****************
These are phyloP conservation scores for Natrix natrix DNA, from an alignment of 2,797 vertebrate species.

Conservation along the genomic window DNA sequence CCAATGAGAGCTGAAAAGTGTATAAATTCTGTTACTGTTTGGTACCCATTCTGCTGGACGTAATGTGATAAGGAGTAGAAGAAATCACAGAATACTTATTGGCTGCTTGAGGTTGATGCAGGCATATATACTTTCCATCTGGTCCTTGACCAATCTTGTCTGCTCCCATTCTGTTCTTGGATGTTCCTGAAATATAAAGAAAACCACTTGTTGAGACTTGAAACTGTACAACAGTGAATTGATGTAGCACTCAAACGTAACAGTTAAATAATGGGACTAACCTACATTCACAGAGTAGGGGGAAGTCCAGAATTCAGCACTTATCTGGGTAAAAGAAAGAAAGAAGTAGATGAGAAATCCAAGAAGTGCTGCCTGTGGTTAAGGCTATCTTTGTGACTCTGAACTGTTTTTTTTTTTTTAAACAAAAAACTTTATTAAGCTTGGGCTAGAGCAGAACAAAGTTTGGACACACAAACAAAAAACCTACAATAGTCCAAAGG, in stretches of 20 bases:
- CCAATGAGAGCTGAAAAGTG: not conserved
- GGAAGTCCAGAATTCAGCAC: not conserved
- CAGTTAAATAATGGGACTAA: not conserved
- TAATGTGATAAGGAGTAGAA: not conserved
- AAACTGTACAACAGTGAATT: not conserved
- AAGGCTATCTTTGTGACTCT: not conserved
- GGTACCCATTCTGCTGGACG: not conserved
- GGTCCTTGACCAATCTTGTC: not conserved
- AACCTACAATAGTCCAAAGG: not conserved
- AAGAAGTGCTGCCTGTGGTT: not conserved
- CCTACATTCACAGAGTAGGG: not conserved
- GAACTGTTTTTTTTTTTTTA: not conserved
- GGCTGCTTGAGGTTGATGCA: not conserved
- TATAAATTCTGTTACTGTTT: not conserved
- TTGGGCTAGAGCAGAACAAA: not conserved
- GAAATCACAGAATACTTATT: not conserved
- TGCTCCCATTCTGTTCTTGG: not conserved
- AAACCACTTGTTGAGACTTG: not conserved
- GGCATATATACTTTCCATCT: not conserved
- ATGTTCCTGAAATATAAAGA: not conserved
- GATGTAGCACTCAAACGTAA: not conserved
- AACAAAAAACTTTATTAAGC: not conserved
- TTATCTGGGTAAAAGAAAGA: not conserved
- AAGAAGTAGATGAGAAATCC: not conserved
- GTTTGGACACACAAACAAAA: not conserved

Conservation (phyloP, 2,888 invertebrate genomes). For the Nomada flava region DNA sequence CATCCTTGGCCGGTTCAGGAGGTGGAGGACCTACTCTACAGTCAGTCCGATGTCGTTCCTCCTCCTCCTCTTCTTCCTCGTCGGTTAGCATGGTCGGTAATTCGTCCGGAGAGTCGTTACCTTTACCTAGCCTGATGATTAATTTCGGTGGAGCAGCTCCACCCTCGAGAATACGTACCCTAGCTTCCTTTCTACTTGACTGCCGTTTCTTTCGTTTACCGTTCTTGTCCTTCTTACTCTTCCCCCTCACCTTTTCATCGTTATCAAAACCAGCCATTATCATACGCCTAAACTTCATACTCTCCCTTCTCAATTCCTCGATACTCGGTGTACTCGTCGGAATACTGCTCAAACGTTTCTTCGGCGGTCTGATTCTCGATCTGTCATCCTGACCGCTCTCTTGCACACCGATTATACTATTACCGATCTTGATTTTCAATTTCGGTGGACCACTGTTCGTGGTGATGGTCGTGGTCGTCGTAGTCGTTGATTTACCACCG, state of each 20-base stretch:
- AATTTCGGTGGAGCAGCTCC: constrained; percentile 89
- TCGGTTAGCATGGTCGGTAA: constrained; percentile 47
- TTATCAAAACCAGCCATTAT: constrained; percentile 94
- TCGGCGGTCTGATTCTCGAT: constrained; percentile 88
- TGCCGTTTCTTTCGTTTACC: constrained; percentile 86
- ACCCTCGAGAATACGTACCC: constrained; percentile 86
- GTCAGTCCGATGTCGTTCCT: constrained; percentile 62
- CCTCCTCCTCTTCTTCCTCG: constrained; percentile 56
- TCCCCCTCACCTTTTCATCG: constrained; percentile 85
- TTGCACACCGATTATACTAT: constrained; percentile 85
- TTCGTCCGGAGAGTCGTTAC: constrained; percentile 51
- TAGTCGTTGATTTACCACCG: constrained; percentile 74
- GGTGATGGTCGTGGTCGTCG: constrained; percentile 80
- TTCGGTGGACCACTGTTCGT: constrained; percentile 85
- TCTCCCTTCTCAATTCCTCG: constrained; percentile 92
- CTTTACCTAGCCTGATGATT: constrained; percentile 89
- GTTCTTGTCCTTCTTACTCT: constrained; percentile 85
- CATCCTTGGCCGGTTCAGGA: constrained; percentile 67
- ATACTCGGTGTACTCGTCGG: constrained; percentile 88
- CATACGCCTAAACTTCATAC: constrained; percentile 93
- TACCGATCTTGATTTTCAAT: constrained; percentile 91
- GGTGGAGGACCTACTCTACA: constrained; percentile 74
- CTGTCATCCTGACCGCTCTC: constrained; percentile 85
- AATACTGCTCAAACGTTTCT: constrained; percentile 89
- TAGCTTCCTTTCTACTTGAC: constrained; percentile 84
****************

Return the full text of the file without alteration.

These are phyloP conservation scores for Natrix natrix DNA, from an alignment of 2,797 vertebrate species.

Conservation along the genomic window DNA sequence CCAATGAGAGCTGAAAAGTGTATAAATTCTGTTACTGTTTGGTACCCATTCTGCTGGACGTAATGTGATAAGGAGTAGAAGAAATCACAGAATACTTATTGGCTGCTTGAGGTTGATGCAGGCATATATACTTTCCATCTGGTCCTTGACCAATCTTGTCTGCTCCCATTCTGTTCTTGGATGTTCCTGAAATATAAAGAAAACCACTTGTTGAGACTTGAAACTGTACAACAGTGAATTGATGTAGCACTCAAACGTAACAGTTAAATAATGGGACTAACCTACATTCACAGAGTAGGGGGAAGTCCAGAATTCAGCACTTATCTGGGTAAAAGAAAGAAAGAAGTAGATGAGAAATCCAAGAAGTGCTGCCTGTGGTTAAGGCTATCTTTGTGACTCTGAACTGTTTTTTTTTTTTTAAACAAAAAACTTTATTAAGCTTGGGCTAGAGCAGAACAAAGTTTGGACACACAAACAAAAAACCTACAATAGTCCAAAGG, in stretches of 20 bases:
- CCAATGAGAGCTGAAAAGTG: not conserved
- GGAAGTCCAGAATTCAGCAC: not conserved
- CAGTTAAATAATGGGACTAA: not conserved
- TAATGTGATAAGGAGTAGAA: not conserved
- AAACTGTACAACAGTGAATT: not conserved
- AAGGCTATCTTTGTGACTCT: not conserved
- GGTACCCATTCTGCTGGACG: not conserved
- GGTCCTTGACCAATCTTGTC: not conserved
- AACCTACAATAGTCCAAAGG: not conserved
- AAGAAGTGCTGCCTGTGGTT: not conserved
- CCTACATTCACAGAGTAGGG: not conserved
- GAACTGTTTTTTTTTTTTTA: not conserved
- GGCTGCTTGAGGTTGATGCA: not conserved
- TATAAATTCTGTTACTGTTT: not conserved
- TTGGGCTAGAGCAGAACAAA: not conserved
- GAAATCACAGAATACTTATT: not conserved
- TGCTCCCATTCTGTTCTTGG: not conserved
- AAACCACTTGTTGAGACTTG: not conserved
- GGCATATATACTTTCCATCT: not conserved
- ATGTTCCTGAAATATAAAGA: not conserved
- GATGTAGCACTCAAACGTAA: not conserved
- AACAAAAAACTTTATTAAGC: not conserved
- TTATCTGGGTAAAAGAAAGA: not conserved
- AAGAAGTAGATGAGAAATCC: not conserved
- GTTTGGACACACAAACAAAA: not conserved

Conservation (phyloP, 2,888 invertebrate genomes). For the Nomada flava region DNA sequence CATCCTTGGCCGGTTCAGGAGGTGGAGGACCTACTCTACAGTCAGTCCGATGTCGTTCCTCCTCCTCCTCTTCTTCCTCGTCGGTTAGCATGGTCGGTAATTCGTCCGGAGAGTCGTTACCTTTACCTAGCCTGATGATTAATTTCGGTGGAGCAGCTCCACCCTCGAGAATACGTACCCTAGCTTCCTTTCTACTTGACTGCCGTTTCTTTCGTTTACCGTTCTTGTCCTTCTTACTCTTCCCCCTCACCTTTTCATCGTTATCAAAACCAGCCATTATCATACGCCTAAACTTCATACTCTCCCTTCTCAATTCCTCGATACTCGGTGTACTCGTCGGAATACTGCTCAAACGTTTCTTCGGCGGTCTGATTCTCGATCTGTCATCCTGACCGCTCTCTTGCACACCGATTATACTATTACCGATCTTGATTTTCAATTTCGGTGGACCACTGTTCGTGGTGATGGTCGTGGTCGTCGTAGTCGTTGATTTACCACCG, state of each 20-base stretch:
- AATTTCGGTGGAGCAGCTCC: constrained; percentile 89
- TCGGTTAGCATGGTCGGTAA: constrained; percentile 47
- TTATCAAAACCAGCCATTAT: constrained; percentile 94
- TCGGCGGTCTGATTCTCGAT: constrained; percentile 88
- TGCCGTTTCTTTCGTTTACC: constrained; percentile 86
- ACCCTCGAGAATACGTACCC: constrained; percentile 86
- GTCAGTCCGATGTCGTTCCT: constrained; percentile 62
- CCTCCTCCTCTTCTTCCTCG: constrained; percentile 56
- TCCCCCTCACCTTTTCATCG: constrained; percentile 85
- TTGCACACCGATTATACTAT: constrained; percentile 85
- TTCGTCCGGAGAGTCGTTAC: constrained; percentile 51
- TAGTCGTTGATTTACCACCG: constrained; percentile 74
- GGTGATGGTCGTGGTCGTCG: constrained; percentile 80
- TTCGGTGGACCACTGTTCGT: constrained; percentile 85
- TCTCCCTTCTCAATTCCTCG: constrained; percentile 92
- CTTTACCTAGCCTGATGATT: constrained; percentile 89
- GTTCTTGTCCTTCTTACTCT: constrained; percentile 85
- CATCCTTGGCCGGTTCAGGA: constrained; percentile 67
- ATACTCGGTGTACTCGTCGG: constrained; percentile 88
- CATACGCCTAAACTTCATAC: constrained; percentile 93
- TACCGATCTTGATTTTCAAT: constrained; percentile 91
- GGTGGAGGACCTACTCTACA: constrained; percentile 74
- CTGTCATCCTGACCGCTCTC: constrained; percentile 85
- AATACTGCTCAAACGTTTCT: constrained; percentile 89
- TAGCTTCCTTTCTACTTGAC: constrained; percentile 84